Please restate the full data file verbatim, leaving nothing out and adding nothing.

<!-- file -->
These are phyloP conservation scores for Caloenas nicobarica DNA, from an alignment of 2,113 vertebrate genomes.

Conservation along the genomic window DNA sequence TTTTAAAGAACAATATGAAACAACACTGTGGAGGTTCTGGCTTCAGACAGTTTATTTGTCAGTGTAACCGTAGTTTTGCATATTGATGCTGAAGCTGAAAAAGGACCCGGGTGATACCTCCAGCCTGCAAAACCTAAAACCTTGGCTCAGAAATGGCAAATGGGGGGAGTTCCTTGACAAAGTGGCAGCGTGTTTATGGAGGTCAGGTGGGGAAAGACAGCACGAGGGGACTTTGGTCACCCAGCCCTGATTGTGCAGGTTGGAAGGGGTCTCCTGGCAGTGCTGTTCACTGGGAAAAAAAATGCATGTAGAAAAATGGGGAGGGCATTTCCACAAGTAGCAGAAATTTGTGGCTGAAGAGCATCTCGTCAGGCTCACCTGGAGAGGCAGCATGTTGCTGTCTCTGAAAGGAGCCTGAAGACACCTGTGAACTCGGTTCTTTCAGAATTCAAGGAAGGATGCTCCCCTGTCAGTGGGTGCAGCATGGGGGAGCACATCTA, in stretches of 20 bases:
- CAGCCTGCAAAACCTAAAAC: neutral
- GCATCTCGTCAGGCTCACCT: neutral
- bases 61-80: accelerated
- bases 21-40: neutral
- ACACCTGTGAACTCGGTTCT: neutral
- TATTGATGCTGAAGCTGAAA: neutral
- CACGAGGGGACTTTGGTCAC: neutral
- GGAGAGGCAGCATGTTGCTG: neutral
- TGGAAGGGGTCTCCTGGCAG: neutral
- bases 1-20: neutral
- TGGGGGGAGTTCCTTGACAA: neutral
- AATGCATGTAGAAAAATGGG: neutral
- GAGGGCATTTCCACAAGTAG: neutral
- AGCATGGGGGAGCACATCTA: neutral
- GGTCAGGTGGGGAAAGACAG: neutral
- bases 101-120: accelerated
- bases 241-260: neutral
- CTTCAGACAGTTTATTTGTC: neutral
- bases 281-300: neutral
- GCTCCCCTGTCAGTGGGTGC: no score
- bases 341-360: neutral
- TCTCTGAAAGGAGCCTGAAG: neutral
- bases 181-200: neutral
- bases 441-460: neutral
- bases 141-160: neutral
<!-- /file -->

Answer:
These are phyloP conservation scores for Caloenas nicobarica DNA, from an alignment of 2,113 vertebrate genomes.

Conservation along the genomic window DNA sequence TTTTAAAGAACAATATGAAACAACACTGTGGAGGTTCTGGCTTCAGACAGTTTATTTGTCAGTGTAACCGTAGTTTTGCATATTGATGCTGAAGCTGAAAAAGGACCCGGGTGATACCTCCAGCCTGCAAAACCTAAAACCTTGGCTCAGAAATGGCAAATGGGGGGAGTTCCTTGACAAAGTGGCAGCGTGTTTATGGAGGTCAGGTGGGGAAAGACAGCACGAGGGGACTTTGGTCACCCAGCCCTGATTGTGCAGGTTGGAAGGGGTCTCCTGGCAGTGCTGTTCACTGGGAAAAAAAATGCATGTAGAAAAATGGGGAGGGCATTTCCACAAGTAGCAGAAATTTGTGGCTGAAGAGCATCTCGTCAGGCTCACCTGGAGAGGCAGCATGTTGCTGTCTCTGAAAGGAGCCTGAAGACACCTGTGAACTCGGTTCTTTCAGAATTCAAGGAAGGATGCTCCCCTGTCAGTGGGTGCAGCATGGGGGAGCACATCTA, in stretches of 20 bases:
- CAGCCTGCAAAACCTAAAAC: neutral
- GCATCTCGTCAGGCTCACCT: neutral
- bases 61-80: accelerated
- bases 21-40: neutral
- ACACCTGTGAACTCGGTTCT: neutral
- TATTGATGCTGAAGCTGAAA: neutral
- CACGAGGGGACTTTGGTCAC: neutral
- GGAGAGGCAGCATGTTGCTG: neutral
- TGGAAGGGGTCTCCTGGCAG: neutral
- bases 1-20: neutral
- TGGGGGGAGTTCCTTGACAA: neutral
- AATGCATGTAGAAAAATGGG: neutral
- GAGGGCATTTCCACAAGTAG: neutral
- AGCATGGGGGAGCACATCTA: neutral
- GGTCAGGTGGGGAAAGACAG: neutral
- bases 101-120: accelerated
- bases 241-260: neutral
- CTTCAGACAGTTTATTTGTC: neutral
- bases 281-300: neutral
- GCTCCCCTGTCAGTGGGTGC: no score
- bases 341-360: neutral
- TCTCTGAAAGGAGCCTGAAG: neutral
- bases 181-200: neutral
- bases 441-460: neutral
- bases 141-160: neutral